I am a new home owner. My home is 10+ years old. The builders never installed a future tube or wiring chase. I'm not really sure what the proper name is.
The basic idea is I have a 4 story home where the basement is level 1 and the attic is level 4. I want to install a 2" PVC pipe that runs from the attic to the basement one for cable/cat 5e/telephone cabling and the other to be used for electrical wiring or wiring of that type.
I've searched for 2 or more hours on the internet on how to install the PVC tubing in a finished home. There are no examples out there. There are plenty of examples or discussion stating how that is a great idea but none showing you how to.
I would like someone to explain the best way to install the tubing in a house with finished walls and an unfinished attic and basement. How do I start? How do I run the PVC tubing? What is the best approach?
When I say how do I run the PVC tubing. I mean step by step. Do you start in the basement and insert the tubing up then cut an opening in the floor above?
Any help you can give is greatly appreciated and welcomed.
My goal is to install the tubing and then use it to re-wire my upstairs with cable and Cat 5e cabling.
Normally this is not a retrofit and is done in the construction stage. If the basement is unfinished you may find a chase they used to run the wiring up to the other floors or partially up to the second floor. Maybe adjacent to a closet if you are lucky. I doubt that you will be able to run it without some refinishing of drywall(cut outs). If you can find an area where you can penetrate the partition sill plate and cavity you will need to hole saw at least 3" hole for the 2"PVC and couplings to clear. If by chance you can determine a direct path then starting at the bottom with a section pushing it up, adding (glue) a coupling (union) another section of pipe, and so forth until you reach the desired heigth.This message has been edited. Last edited by: redoverfarm,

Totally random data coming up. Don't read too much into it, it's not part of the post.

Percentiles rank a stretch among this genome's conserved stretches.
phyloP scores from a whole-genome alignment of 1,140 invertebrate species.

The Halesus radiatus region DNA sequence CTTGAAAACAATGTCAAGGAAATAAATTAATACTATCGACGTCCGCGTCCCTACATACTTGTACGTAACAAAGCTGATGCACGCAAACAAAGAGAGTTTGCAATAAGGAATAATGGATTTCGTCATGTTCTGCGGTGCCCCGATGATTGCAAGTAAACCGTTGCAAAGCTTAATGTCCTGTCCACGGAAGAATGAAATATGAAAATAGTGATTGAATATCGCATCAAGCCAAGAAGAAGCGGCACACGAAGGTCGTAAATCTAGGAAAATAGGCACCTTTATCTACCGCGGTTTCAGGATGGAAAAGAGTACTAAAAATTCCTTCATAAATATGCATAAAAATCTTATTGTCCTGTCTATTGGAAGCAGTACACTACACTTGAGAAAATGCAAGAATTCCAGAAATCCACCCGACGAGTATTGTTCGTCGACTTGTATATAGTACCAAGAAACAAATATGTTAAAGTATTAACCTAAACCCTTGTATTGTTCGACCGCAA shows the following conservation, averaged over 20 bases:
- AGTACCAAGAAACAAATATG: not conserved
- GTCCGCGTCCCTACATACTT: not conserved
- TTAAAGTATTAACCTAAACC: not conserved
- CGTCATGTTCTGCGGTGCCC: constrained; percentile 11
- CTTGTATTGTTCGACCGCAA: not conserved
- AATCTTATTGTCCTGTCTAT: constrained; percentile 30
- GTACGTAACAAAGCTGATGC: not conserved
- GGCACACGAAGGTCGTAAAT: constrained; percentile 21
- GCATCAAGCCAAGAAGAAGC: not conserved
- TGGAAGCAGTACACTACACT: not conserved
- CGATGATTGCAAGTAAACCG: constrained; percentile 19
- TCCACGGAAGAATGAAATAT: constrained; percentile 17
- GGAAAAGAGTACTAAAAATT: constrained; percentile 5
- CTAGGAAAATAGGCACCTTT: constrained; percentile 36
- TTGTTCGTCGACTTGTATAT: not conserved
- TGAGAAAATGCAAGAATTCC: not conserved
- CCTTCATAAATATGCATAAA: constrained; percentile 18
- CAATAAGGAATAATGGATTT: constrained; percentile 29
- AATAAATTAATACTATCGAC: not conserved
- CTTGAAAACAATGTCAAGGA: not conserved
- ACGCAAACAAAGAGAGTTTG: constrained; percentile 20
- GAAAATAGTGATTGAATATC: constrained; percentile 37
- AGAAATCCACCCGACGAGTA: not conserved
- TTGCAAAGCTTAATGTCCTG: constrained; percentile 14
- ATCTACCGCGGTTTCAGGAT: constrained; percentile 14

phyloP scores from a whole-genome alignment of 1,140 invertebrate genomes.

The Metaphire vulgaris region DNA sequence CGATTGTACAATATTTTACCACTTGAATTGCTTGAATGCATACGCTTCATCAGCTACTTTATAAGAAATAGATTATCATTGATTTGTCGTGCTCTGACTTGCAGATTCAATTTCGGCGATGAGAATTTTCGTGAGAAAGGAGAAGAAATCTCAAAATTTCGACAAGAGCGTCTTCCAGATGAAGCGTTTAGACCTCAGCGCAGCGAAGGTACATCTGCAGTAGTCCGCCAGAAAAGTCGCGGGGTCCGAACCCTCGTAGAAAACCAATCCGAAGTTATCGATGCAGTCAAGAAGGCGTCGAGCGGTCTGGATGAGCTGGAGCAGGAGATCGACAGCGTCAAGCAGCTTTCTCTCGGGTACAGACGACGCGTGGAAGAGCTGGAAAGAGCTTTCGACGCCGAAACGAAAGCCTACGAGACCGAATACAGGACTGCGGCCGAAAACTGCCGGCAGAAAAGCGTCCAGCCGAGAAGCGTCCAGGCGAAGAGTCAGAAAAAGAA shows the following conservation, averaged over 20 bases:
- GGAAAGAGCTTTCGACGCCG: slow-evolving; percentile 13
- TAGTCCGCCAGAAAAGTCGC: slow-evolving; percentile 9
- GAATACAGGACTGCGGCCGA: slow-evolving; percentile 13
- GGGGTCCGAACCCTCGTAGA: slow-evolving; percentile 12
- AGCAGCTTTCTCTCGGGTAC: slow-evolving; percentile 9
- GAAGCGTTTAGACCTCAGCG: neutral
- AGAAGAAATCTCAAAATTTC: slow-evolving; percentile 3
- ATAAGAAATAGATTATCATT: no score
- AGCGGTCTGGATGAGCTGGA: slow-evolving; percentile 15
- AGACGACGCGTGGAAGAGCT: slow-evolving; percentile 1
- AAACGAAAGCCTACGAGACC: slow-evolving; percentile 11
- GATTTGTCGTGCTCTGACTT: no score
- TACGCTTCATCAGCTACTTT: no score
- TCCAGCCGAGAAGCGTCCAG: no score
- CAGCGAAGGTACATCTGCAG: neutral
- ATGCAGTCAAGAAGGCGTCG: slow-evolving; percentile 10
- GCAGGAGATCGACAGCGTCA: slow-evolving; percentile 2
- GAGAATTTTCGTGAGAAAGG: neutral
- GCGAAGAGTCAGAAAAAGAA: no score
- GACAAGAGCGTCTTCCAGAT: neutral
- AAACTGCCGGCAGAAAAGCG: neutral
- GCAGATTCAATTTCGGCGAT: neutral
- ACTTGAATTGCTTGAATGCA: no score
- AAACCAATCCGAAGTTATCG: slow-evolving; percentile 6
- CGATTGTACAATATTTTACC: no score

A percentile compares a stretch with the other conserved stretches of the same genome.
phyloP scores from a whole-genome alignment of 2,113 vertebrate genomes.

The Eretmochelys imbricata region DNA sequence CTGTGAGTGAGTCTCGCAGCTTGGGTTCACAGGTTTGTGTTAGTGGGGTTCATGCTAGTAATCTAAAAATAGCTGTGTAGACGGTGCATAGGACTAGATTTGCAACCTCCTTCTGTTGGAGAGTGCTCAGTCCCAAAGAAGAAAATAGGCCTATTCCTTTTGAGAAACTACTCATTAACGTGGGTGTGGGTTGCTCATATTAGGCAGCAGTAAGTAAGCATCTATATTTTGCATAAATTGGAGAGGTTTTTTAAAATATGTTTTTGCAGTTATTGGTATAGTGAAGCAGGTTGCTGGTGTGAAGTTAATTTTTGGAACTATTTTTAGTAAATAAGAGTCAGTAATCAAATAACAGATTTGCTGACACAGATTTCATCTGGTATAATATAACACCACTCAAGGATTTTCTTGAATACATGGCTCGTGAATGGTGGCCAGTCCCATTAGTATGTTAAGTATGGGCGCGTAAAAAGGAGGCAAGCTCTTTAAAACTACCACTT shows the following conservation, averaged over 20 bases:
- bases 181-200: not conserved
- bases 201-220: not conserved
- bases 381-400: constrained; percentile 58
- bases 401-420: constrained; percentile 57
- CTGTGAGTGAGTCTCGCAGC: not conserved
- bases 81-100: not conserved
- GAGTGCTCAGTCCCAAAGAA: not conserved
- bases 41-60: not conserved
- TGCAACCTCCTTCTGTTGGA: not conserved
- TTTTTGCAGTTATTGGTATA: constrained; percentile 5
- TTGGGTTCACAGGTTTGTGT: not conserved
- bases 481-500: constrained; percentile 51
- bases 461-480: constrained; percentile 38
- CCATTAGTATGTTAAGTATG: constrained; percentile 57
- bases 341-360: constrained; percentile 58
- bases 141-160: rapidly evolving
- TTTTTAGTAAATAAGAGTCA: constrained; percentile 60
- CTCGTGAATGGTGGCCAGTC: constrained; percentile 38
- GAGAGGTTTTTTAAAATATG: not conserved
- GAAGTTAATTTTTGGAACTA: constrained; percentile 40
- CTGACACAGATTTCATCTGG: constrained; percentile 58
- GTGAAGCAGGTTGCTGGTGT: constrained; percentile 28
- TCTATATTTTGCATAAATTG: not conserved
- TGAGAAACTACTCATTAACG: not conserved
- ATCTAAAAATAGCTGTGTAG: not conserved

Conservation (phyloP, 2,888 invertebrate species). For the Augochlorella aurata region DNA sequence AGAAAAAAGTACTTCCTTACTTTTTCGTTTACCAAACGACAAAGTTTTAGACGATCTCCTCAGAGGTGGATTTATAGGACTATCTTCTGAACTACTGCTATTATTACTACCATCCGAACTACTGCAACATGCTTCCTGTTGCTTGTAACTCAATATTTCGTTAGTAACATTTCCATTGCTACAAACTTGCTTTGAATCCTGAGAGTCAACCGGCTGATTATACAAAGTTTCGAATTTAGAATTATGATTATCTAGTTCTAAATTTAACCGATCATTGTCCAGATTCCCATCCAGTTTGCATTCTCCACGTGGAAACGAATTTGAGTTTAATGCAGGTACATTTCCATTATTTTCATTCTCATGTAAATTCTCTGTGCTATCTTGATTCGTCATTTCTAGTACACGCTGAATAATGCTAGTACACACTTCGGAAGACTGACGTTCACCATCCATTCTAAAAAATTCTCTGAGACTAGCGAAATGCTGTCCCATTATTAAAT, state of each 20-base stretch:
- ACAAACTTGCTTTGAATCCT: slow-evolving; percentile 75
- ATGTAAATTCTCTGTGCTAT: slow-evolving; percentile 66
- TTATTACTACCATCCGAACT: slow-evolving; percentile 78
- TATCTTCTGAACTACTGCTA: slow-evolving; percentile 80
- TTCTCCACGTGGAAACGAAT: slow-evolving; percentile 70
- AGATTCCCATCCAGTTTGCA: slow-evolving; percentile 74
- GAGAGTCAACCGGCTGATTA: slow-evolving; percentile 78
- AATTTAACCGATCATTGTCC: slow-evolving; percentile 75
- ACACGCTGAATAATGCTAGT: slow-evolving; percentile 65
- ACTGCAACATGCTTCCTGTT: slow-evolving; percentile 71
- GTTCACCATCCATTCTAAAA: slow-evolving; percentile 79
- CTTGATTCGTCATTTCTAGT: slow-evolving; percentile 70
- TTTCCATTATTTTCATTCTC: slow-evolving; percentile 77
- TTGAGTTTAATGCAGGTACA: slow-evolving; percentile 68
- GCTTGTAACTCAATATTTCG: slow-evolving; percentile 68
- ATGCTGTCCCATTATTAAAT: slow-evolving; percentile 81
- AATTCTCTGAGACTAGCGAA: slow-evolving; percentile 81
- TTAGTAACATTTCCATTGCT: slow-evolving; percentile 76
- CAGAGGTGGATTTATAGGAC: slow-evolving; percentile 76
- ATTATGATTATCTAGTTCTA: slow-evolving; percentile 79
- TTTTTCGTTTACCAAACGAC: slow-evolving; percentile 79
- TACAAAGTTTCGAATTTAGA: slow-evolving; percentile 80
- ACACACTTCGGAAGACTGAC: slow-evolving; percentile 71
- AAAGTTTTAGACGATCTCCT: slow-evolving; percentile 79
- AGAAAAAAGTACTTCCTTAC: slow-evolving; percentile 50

With that many floors, you are going to have to cut open some walls. The only other option is to run the PVC inside some closets.
Step by step:
1. Find a clear path from basement to attic. Let's call your floors (B)(1) (2) & (A). The problems will be with floors #1 and 2 with the area of greatest difficulty the transition between 1 and 2. This is because both are finished. I would look for closets or mechanical spaces that are stacked on top of each other. A set of plans would be most helpful in this. As you may expect, the hard part is verifying the location of two stacked closets on floors 1 and 2 - takes some careful measuring and an understanding as to how houses are built.
2. Once you find your two closets, then try to find the locations of the floor joists. This is best done by checking around floor or ceiling heating ducts to find a joist, then measuring back to your closets from there. Here too, careful measuring and some knowledge on house construction is needed.
3. Drill a pilot hole from the floor of closet on floor 2 into the ceiling of the closet of floor 1. This will verify your location. If it's good, use a hole saw to make a 3" hole in both areas. If this one works, then you are 90% there.
4. Drill a hole in the ceiling of the 2nd floor closet into the attic space and from the floor of the 1st floor closet into the basement (hopefully an unfinished basement). You should now have all your holes in line from basement to attic. If you are running two conduits, then just do the same thing alongside your new holes.
5. You'll need 2" PVC and 2" couplings. 2" PVC couplings are 2-3/4" in diameter, which is why you need a 3" hole. Unless you have tall ceilings you'll need to cut the PVC to 8' lengths. You can start from the basement and work your way up, from the attic and work your way down or from the middle and go both ways - it really doesn't matter. The process is the same: Feed in a section of PVC, attach a coupling and then add more lengths of PVC.
That's pretty much it. The install itself if fairly easy as long as you have a heavy duty drill and a hole saw. The hard part is finding the location.
If you do not have suitable closets, then you are going to have to go inside walls. This is a lot harder process as you must cut open the walls to get in to make your holes, plus you will be drilling through top and bottom plates of the walls - an extra 4-1/2" of wood. Then when you are 'done' you still have drywall repair and painting to do.
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